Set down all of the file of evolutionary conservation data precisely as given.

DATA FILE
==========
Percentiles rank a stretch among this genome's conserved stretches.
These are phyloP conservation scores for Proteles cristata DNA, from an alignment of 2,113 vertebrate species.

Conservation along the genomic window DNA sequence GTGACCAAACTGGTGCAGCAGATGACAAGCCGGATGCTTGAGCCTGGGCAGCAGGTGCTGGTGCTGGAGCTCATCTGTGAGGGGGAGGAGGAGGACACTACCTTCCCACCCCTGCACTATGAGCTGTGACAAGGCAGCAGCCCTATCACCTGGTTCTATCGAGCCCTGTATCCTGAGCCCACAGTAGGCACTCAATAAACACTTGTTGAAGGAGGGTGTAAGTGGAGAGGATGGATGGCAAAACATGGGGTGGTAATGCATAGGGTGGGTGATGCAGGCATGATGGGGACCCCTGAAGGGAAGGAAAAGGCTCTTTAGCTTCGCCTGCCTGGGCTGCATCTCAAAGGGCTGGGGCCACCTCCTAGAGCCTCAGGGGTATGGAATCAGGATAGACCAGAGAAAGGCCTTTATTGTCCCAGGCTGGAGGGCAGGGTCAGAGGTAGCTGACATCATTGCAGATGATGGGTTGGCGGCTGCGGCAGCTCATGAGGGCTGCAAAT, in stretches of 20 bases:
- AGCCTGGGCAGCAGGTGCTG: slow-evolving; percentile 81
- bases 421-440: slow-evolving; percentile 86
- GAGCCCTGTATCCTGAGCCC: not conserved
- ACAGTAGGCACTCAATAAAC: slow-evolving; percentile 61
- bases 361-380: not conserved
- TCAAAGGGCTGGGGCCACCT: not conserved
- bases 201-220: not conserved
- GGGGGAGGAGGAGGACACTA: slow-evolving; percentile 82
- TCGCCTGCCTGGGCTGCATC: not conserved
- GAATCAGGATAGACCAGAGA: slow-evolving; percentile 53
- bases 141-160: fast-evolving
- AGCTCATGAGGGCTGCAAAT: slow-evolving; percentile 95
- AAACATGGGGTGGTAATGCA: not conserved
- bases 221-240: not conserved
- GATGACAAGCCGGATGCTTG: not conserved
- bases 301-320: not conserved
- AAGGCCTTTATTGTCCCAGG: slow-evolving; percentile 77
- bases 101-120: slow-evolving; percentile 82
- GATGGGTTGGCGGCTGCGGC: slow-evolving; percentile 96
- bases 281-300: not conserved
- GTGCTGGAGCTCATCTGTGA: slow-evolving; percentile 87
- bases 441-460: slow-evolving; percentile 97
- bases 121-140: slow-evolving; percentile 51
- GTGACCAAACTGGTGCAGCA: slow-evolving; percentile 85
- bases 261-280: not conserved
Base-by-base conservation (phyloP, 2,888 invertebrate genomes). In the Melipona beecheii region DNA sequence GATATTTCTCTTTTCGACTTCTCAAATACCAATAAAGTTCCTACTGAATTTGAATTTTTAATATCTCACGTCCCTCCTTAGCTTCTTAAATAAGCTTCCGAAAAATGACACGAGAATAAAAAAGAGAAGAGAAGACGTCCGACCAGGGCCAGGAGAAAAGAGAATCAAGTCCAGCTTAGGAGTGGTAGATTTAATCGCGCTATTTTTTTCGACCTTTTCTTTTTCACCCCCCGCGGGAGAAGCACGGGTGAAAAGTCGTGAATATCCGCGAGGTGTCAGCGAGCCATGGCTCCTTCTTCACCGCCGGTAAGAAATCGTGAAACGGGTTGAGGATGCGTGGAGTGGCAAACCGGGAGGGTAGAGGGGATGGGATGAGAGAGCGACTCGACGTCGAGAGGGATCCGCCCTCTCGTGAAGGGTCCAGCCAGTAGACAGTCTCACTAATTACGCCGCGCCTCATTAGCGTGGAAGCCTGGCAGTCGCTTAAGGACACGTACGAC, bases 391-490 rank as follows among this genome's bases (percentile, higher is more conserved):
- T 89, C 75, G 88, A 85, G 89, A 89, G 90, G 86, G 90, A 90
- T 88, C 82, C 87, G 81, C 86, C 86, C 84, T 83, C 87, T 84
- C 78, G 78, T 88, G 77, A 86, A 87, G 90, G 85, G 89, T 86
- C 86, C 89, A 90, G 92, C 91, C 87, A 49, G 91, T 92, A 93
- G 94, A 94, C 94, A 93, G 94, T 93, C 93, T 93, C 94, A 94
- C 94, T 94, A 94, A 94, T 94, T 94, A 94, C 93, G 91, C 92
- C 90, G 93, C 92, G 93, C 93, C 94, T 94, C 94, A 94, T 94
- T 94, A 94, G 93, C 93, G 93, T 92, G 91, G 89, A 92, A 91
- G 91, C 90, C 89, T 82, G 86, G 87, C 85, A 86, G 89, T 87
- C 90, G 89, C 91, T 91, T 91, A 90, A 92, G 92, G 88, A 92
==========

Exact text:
Percentiles rank a stretch among this genome's conserved stretches.
These are phyloP conservation scores for Proteles cristata DNA, from an alignment of 2,113 vertebrate species.

Conservation along the genomic window DNA sequence GTGACCAAACTGGTGCAGCAGATGACAAGCCGGATGCTTGAGCCTGGGCAGCAGGTGCTGGTGCTGGAGCTCATCTGTGAGGGGGAGGAGGAGGACACTACCTTCCCACCCCTGCACTATGAGCTGTGACAAGGCAGCAGCCCTATCACCTGGTTCTATCGAGCCCTGTATCCTGAGCCCACAGTAGGCACTCAATAAACACTTGTTGAAGGAGGGTGTAAGTGGAGAGGATGGATGGCAAAACATGGGGTGGTAATGCATAGGGTGGGTGATGCAGGCATGATGGGGACCCCTGAAGGGAAGGAAAAGGCTCTTTAGCTTCGCCTGCCTGGGCTGCATCTCAAAGGGCTGGGGCCACCTCCTAGAGCCTCAGGGGTATGGAATCAGGATAGACCAGAGAAAGGCCTTTATTGTCCCAGGCTGGAGGGCAGGGTCAGAGGTAGCTGACATCATTGCAGATGATGGGTTGGCGGCTGCGGCAGCTCATGAGGGCTGCAAAT, in stretches of 20 bases:
- AGCCTGGGCAGCAGGTGCTG: slow-evolving; percentile 81
- bases 421-440: slow-evolving; percentile 86
- GAGCCCTGTATCCTGAGCCC: not conserved
- ACAGTAGGCACTCAATAAAC: slow-evolving; percentile 61
- bases 361-380: not conserved
- TCAAAGGGCTGGGGCCACCT: not conserved
- bases 201-220: not conserved
- GGGGGAGGAGGAGGACACTA: slow-evolving; percentile 82
- TCGCCTGCCTGGGCTGCATC: not conserved
- GAATCAGGATAGACCAGAGA: slow-evolving; percentile 53
- bases 141-160: fast-evolving
- AGCTCATGAGGGCTGCAAAT: slow-evolving; percentile 95
- AAACATGGGGTGGTAATGCA: not conserved
- bases 221-240: not conserved
- GATGACAAGCCGGATGCTTG: not conserved
- bases 301-320: not conserved
- AAGGCCTTTATTGTCCCAGG: slow-evolving; percentile 77
- bases 101-120: slow-evolving; percentile 82
- GATGGGTTGGCGGCTGCGGC: slow-evolving; percentile 96
- bases 281-300: not conserved
- GTGCTGGAGCTCATCTGTGA: slow-evolving; percentile 87
- bases 441-460: slow-evolving; percentile 97
- bases 121-140: slow-evolving; percentile 51
- GTGACCAAACTGGTGCAGCA: slow-evolving; percentile 85
- bases 261-280: not conserved
Base-by-base conservation (phyloP, 2,888 invertebrate genomes). In the Melipona beecheii region DNA sequence GATATTTCTCTTTTCGACTTCTCAAATACCAATAAAGTTCCTACTGAATTTGAATTTTTAATATCTCACGTCCCTCCTTAGCTTCTTAAATAAGCTTCCGAAAAATGACACGAGAATAAAAAAGAGAAGAGAAGACGTCCGACCAGGGCCAGGAGAAAAGAGAATCAAGTCCAGCTTAGGAGTGGTAGATTTAATCGCGCTATTTTTTTCGACCTTTTCTTTTTCACCCCCCGCGGGAGAAGCACGGGTGAAAAGTCGTGAATATCCGCGAGGTGTCAGCGAGCCATGGCTCCTTCTTCACCGCCGGTAAGAAATCGTGAAACGGGTTGAGGATGCGTGGAGTGGCAAACCGGGAGGGTAGAGGGGATGGGATGAGAGAGCGACTCGACGTCGAGAGGGATCCGCCCTCTCGTGAAGGGTCCAGCCAGTAGACAGTCTCACTAATTACGCCGCGCCTCATTAGCGTGGAAGCCTGGCAGTCGCTTAAGGACACGTACGAC, bases 391-490 rank as follows among this genome's bases (percentile, higher is more conserved):
- T 89, C 75, G 88, A 85, G 89, A 89, G 90, G 86, G 90, A 90
- T 88, C 82, C 87, G 81, C 86, C 86, C 84, T 83, C 87, T 84
- C 78, G 78, T 88, G 77, A 86, A 87, G 90, G 85, G 89, T 86
- C 86, C 89, A 90, G 92, C 91, C 87, A 49, G 91, T 92, A 93
- G 94, A 94, C 94, A 93, G 94, T 93, C 93, T 93, C 94, A 94
- C 94, T 94, A 94, A 94, T 94, T 94, A 94, C 93, G 91, C 92
- C 90, G 93, C 92, G 93, C 93, C 94, T 94, C 94, A 94, T 94
- T 94, A 94, G 93, C 93, G 93, T 92, G 91, G 89, A 92, A 91
- G 91, C 90, C 89, T 82, G 86, G 87, C 85, A 86, G 89, T 87
- C 90, G 89, C 91, T 91, T 91, A 90, A 92, G 92, G 88, A 92